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Abu Dhabi, UAEMonday 8 March 2021

Canadian PM Justin Trudeau under fire for warm greeting of Iran's Mohammad Javad Zarif

Iran refuses to co-operate fully after shooting down plane carrying dozens of Canadian citizens

Canadian Pime Minister Justin Trudeau  greets Iranian Foreign Minister Mohammad Javad Zarif at the 56th Munich Security Conference (MSC) on February February 14, 2020. EPA
Canadian Pime Minister Justin Trudeau  greets Iranian Foreign Minister Mohammad Javad Zarif at the 56th Munich Security Conference (MSC) on February February 14, 2020. EPA

Canada’s Justin Trudeau was under fire on Saturday for his warm embrace of Iranian Foreign Minister Mohammad Javad Zarif despite the deaths of dozens of Canadian citizens when Iran shot down a passenger plane after it took off from Tehran’s airport last month.

Iranian officials were jubilant when the Canadian prime minister grasped Mr Zarif with both hands and exchanged greetings with a broad smile at the Munich Security Conference. Canada has no relations with Tehran and has been under pressure to push Iran for accountability and compensation for shooting down the Ukrainian passenger jet, killing all 176 people on board.

Tehran admitted its military shot down the jet but has so far refused to hand over the black box flight recorders to retrieve the data detailing the incident.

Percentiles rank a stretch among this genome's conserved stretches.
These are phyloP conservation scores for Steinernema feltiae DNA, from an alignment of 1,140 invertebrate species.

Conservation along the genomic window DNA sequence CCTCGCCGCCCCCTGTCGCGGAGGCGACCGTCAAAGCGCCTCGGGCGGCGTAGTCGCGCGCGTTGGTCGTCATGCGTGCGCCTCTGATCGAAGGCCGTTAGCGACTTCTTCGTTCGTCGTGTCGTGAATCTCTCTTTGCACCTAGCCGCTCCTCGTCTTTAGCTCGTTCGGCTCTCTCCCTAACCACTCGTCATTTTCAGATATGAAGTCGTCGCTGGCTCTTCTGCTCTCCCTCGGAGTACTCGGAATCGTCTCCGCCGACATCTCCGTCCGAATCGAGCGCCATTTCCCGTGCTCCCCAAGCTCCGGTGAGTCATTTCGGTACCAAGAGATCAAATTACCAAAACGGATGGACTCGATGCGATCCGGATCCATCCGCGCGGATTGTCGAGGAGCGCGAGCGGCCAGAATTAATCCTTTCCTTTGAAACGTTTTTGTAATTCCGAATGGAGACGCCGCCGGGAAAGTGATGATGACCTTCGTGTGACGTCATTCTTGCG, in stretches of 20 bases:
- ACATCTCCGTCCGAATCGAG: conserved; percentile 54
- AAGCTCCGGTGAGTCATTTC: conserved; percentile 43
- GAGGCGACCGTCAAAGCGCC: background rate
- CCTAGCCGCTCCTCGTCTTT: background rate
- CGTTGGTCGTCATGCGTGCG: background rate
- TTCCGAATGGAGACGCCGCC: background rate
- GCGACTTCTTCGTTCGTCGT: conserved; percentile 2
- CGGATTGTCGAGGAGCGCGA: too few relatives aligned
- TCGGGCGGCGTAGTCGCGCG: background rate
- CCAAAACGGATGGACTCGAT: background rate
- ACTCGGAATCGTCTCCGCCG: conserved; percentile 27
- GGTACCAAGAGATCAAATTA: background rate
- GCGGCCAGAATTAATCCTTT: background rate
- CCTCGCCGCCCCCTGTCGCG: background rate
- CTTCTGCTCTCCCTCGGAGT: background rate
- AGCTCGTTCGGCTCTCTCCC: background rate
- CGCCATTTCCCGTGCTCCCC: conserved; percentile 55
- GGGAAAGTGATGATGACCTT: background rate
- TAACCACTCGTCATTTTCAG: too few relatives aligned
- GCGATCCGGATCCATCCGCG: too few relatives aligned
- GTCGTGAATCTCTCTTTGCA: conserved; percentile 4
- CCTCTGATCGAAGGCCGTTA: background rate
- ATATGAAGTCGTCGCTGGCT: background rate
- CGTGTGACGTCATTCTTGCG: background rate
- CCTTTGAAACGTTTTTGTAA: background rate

Conservative Canadian MP Peter Kent said Mr Trudeau had shaken hands “with Iran’s chief propagandist” and the families of victims expressed their dismay.

Responding to the backlash, which threatened to overshadow his visit to Munich, Mr Trudeau said he was working to secure a deal with the Iranians to send the black boxes to France.

“I made a promise to families in Canada to do everything I could to make sure that they get answers, that we have a full and complete investigation, that we understand exactly what happened,” he said. “I went by to impress upon the foreign minister of Iran how important it is that we work together.”

Iranian Canadians said they felt let down by the prime minister. “Our PM is now a prop for Zarif to boost his standing,” said Kaveh Shahrooz, a senior fellow at the Macdonald-Laurier Institute, a think tank.

Meanwhile Canada’s Foreign Minister Francois-Philippe Champagne said Iran’s failure to turn over the plane's black boxes risked undermining the international rules of aviation.

Francois-Philippe Champagne, Canada's foreign affairs minister, speaks to journalists as he arrives for the Munich Security Conference, at the Bayerischer Hof hotel in Munich, Germany, on Friday, February 14, 2020. Bloomberg
Francois-Philippe Champagne, Canada's foreign affairs minister, speaks to journalists as he arrives for the Munich Security Conference, at the Bayerischer Hof hotel in Munich, Germany, on Friday, February 14, 2020. Bloomberg

Mr Champagne said that although Iran had admitted responsibility for shooting down Ukrainian International Airlines Flight PS752, pressure had to be kept up on Tehran to co-operate with the investigation.

Canada and other countries of the victims presented Mr Zarif with a letter on Saturday demanding transfer of the black boxes and compensation in a meeting on the sidelines of the conference.

“We have moved from the why to the how,” Mr Champagne said. “We will continue to press the Iranian foreign minister and Iranian government.”

He said Canada was willing to help Iran to ensure full transparency in the process and would pursue discussions with France, which has the laboratory facilities to complete the task.

He also said there must be a complete, transparent investigation and prosecution of those responsible for downing the jet.

Updated: February 16, 2020 09:58 AM

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